23 – Well, that was some dire happenings. All told via gorgeously animated cutscenes, of course. First, the race car goes forward for a little bit before losing a wheel and crashing into the river. Oliver is struggling to stay afloat, but his helmet is weighing him down. Phil tries to get to him, but trips down a hill, leaving the task to Mom, who is out on the hunt anyways. She dives in and pulls Oliver to safety, but unfortunately suffers a heart attack right after. Cut to a hospital bedroom, and Mom says goodbye to her son as it rains heavily outside...
27 – Upset, Oliver now sits in his room and justifiably cries. His tears touch a little doll that his mom gave to him, magically bringing it to life. Evidently his name is Drippy, High Lord of the Fairies, and he has a fantastically thick Welsh accent. Thank goodness for subtitles. Also, turns out Oliver has a cat named Timmy, which is the same name as my cat. Love it. Anyways, Drippy now fills Oliver in on who is he and how he came to be and what they ultimately need to do. Turns out, there are parallel worlds, and if they can save the duplicate of Oliver’s mom in that world, it might just bring her back in this world. Yeah, seems plausible.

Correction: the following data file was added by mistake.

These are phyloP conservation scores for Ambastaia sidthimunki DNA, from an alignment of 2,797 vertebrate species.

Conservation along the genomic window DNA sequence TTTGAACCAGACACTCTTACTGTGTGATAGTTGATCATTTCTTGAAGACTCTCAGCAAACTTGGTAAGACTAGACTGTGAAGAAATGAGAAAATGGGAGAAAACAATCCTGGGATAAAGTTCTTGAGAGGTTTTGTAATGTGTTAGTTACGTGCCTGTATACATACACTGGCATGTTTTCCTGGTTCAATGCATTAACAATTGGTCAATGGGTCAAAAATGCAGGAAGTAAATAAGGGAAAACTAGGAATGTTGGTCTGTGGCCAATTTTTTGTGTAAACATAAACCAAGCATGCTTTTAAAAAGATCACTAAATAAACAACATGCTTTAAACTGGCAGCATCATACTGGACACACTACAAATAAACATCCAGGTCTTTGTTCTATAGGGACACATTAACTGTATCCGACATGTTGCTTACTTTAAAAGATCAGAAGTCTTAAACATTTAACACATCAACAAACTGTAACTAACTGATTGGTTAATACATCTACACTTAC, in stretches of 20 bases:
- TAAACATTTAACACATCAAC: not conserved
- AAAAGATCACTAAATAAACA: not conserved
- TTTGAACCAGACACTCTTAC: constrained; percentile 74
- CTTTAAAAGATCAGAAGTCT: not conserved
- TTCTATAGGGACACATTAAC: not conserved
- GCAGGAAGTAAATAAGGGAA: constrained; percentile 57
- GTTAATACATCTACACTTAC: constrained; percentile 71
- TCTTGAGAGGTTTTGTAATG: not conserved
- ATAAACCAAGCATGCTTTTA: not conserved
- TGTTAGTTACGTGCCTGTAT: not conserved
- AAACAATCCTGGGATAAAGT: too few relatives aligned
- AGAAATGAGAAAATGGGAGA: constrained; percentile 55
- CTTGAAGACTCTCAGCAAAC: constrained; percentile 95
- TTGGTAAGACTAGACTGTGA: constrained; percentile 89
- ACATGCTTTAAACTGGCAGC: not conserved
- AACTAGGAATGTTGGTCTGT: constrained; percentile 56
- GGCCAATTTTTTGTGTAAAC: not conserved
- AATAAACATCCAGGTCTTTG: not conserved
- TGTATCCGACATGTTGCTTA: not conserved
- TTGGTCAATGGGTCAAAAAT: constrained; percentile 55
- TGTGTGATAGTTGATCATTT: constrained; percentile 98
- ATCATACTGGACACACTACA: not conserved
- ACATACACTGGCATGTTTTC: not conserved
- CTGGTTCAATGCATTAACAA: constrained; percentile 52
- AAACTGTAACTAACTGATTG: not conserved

32 – But first, we have to retrieve a magical spellbook from the fireplace.
33 – This spellbook is called the Wizard’s Companion. Drippy explains for a bit. It’s basically a book of Important Stuff, capable of holding your spells and other vital tidbits. I expect to reference it a lot during Oliver’s travels.
35 – Now that Oliver has the Wizard’s Companion, we’re closer to getting to Drippy’s world and starting this mother-saving adventure. The second item we need is a wand, or at least something close to being wand-like. Drippy says I should look for something “brown and sticky.” Um…no.
37 – Exploring the ups and downs of Motorville, but coming up empty on wands. That mysterious green-haired ghost girl makes another appearance, apologizing for being unable to save Oliver’s mom. She vanishes when Drippy reappears, leaving behind a wand for Oliver. Also, Drippy asked Oliver if he was okay with him being his sidekick, not getting the answer he wanted.
41 – Armed with both book and wand, Drippy and Oliver head to Motorville’s town square to cast the Gateway spell, which will transport them to Drippy’s world. There are plenty of humans around, but evidently they can’t see magic due to their lameness, though dogs totally can. The Gateway spell creates some steps and a hallway of blinding light, which brings us…